I went in to the LA County Holiday Half Marathon unsure of what to expect and doubting my abilities. Could I best my PR? Would my one long run of 10 miles be enough? Could I sustain a 9 minute pace on a hilly course?
Less than two hours later, I had my answers.
Yes. I ran the half in 1:53:10 (8:38 pace), a 5+ minute PR.
I don’t think so. I struggled in miles 9-12.
And yes. I actually enjoyed the hills.
Sean and I arrived at the LA County Fairplex around seven. I had plenty of time to get my bib, do my business in the bathrooms (no port-a-potties), go back to my car to leave stuff there, and do a super short warmup.
While waiting for the bathroom, I bumped in to Marlene, a friend and Students Run LA coach.
“You gonna PR?” she asked.
“I don’t know. How hilly is it?”
“Pretty hilly. I actually tell my students to go out fast on the speedway. The course will tire your legs by the end.”
I kept her advice in mind as we lined up shortly before eight. I gave Sean my sweater. It was still cold, but I figured I’d be fine with my $1 gloves and makeshift arm warmers. They were just old Christmas socks. I was trying to be festive.
I felt good going out. Rather than worry about pacing, going out too fast, and the upcoming hills, I just listened to several songs from The Muppets soundtrack. That set the mood for a good morning and happy running.
I avoided checking my watch much. When I did, I wasn’t concerned that my pace was well under goal pace. I wanted to hang on as long as possible to mid-8 minute miles and take advantage of the relative flatness of the vast Fairplex parking lot and Pomona Raceway (running on that was pretty cool, you can see what it looks like here). Might as well bank some time.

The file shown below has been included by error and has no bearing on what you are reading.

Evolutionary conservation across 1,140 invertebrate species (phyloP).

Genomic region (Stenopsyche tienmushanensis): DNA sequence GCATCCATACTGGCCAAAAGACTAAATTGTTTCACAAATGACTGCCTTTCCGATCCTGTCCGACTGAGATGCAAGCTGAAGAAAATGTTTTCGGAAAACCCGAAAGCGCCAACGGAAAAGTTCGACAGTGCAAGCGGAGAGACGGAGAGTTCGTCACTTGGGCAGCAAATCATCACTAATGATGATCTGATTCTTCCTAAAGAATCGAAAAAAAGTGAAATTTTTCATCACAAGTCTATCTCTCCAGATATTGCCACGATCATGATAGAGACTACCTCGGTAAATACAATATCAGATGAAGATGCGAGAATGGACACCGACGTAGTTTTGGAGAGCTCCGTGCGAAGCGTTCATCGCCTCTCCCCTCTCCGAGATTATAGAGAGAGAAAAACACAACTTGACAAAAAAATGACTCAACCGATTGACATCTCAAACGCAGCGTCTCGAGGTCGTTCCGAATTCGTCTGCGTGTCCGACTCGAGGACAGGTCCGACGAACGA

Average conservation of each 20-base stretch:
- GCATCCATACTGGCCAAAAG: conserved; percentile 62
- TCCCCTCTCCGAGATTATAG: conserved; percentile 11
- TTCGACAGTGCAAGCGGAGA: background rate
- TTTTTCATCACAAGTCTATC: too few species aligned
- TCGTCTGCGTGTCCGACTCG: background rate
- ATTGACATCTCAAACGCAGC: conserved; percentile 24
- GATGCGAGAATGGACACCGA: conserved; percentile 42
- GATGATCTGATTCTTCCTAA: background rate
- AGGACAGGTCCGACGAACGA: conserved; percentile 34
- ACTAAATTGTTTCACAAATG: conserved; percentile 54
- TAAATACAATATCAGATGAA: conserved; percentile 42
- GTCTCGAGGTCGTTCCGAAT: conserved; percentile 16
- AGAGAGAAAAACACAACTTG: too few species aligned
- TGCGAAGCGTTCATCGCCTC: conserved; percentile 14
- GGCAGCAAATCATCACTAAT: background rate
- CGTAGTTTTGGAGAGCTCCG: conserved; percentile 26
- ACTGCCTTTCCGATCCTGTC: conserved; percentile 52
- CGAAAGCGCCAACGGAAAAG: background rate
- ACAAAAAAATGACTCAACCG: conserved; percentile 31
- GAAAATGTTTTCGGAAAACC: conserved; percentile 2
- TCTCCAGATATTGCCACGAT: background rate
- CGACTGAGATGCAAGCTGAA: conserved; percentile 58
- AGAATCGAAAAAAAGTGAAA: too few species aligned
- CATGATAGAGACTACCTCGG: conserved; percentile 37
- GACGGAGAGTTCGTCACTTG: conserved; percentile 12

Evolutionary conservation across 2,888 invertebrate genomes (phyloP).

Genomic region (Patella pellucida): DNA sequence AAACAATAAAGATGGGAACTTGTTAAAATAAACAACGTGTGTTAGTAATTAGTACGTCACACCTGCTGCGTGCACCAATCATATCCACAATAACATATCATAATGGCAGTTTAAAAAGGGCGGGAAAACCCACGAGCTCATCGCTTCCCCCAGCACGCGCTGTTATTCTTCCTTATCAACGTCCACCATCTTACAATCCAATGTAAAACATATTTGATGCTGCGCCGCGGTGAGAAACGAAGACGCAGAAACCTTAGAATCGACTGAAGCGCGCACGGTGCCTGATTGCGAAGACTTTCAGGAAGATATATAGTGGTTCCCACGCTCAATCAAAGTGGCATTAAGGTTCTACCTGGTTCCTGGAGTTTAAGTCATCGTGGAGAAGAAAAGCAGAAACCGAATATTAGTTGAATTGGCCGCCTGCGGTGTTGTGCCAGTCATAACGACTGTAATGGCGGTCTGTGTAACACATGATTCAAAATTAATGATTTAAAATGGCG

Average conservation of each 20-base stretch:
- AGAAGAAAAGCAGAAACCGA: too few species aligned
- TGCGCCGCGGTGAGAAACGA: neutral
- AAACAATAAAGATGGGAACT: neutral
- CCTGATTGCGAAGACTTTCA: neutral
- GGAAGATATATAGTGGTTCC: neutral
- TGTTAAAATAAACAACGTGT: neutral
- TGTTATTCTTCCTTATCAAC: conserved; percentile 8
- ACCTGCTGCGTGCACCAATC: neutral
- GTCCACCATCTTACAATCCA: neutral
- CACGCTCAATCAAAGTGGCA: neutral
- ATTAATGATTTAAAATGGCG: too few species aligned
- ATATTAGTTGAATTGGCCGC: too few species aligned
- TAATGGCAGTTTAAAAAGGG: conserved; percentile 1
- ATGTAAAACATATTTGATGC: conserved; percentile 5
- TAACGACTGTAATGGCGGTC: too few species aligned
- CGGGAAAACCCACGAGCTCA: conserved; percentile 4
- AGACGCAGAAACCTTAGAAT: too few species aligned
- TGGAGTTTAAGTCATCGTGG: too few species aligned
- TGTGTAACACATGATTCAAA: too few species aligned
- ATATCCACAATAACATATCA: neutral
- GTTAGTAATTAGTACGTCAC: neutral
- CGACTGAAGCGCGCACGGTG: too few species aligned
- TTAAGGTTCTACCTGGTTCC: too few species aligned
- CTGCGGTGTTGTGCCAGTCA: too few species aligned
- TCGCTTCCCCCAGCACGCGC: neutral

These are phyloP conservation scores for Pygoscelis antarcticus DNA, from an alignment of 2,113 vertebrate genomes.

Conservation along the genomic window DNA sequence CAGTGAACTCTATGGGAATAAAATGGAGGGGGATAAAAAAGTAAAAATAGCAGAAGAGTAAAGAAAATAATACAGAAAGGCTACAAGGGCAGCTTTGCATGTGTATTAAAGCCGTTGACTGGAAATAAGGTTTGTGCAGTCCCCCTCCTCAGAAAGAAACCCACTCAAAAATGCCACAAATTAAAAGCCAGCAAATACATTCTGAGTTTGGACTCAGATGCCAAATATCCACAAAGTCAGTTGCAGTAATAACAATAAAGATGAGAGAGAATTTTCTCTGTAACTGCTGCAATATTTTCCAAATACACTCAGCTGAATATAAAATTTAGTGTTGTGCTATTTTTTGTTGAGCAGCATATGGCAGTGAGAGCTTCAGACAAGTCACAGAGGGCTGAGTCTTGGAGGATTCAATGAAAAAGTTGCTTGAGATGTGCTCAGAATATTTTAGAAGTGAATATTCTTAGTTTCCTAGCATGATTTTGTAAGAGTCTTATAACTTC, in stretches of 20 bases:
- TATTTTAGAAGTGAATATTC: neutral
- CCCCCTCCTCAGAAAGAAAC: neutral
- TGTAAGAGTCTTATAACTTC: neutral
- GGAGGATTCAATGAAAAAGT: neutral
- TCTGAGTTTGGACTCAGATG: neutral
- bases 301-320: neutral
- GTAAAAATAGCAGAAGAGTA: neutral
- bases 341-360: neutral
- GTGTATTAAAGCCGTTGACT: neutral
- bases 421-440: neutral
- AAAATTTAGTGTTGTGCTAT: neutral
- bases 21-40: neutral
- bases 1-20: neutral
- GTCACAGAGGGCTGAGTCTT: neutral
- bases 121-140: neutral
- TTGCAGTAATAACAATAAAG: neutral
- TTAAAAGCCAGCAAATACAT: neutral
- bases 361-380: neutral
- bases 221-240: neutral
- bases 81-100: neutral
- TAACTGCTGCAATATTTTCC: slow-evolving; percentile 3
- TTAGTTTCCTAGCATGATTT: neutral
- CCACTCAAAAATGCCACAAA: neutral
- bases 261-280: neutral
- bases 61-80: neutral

Around mile 3 we entered Bonelli Regional Park, also known as the hilly part of the course. I loved this portion of the race. Bonelli reminded me of Schabarum Park in Rowland Heights, near my family’s home. It’s also an LA County regional park. It’s hilly and large like Bonelli, but doesn’t have a lake in the middle. We ran alongside Puddingstone Reservoir and through picnic areas on the shady paved footpaths.
The lovely scenery distracted me from the hills. I liked the rollers and didn’t find them too taxing — at least initially — like the hills in my neighborhood. They were short and not too steep. I slowed down a little through Bonelli, but was still comfortably under sub-9 pace. For the first time ever, I ran 7 miles in an hour flat. I was pretty proud of myself. I definitely can’t run sub-9 around the hilly park in my neighborhood.
The toughest part of the course was through miles 6-9, a big loop south of the reservoir. It was less hilly than previous sections, but it wasn’t as shady and it was starting to get warmer. Plus, I was starting to get passed up by speedy teenagers. The SRLA kids, about 3,000 of them, started in a 2nd wave 15 minutes after everyone else. As I saw the guys (mainly) in white t-shirts or neon yellow singlets pass me up I felt a little discouraged. They were flying past me, and I had a 15 minute head start. (I even got passed up by SRLA kids at the finish line.)
I threw away my arm warmers (I had already tucked my gloves in to my waist band at mile 3) and made sure to stay hydrated with water or Powerade from every aid station. I grabbed an orange from an SRLA parent volunteer too for some extra sugar since I only took one gel at mile 5.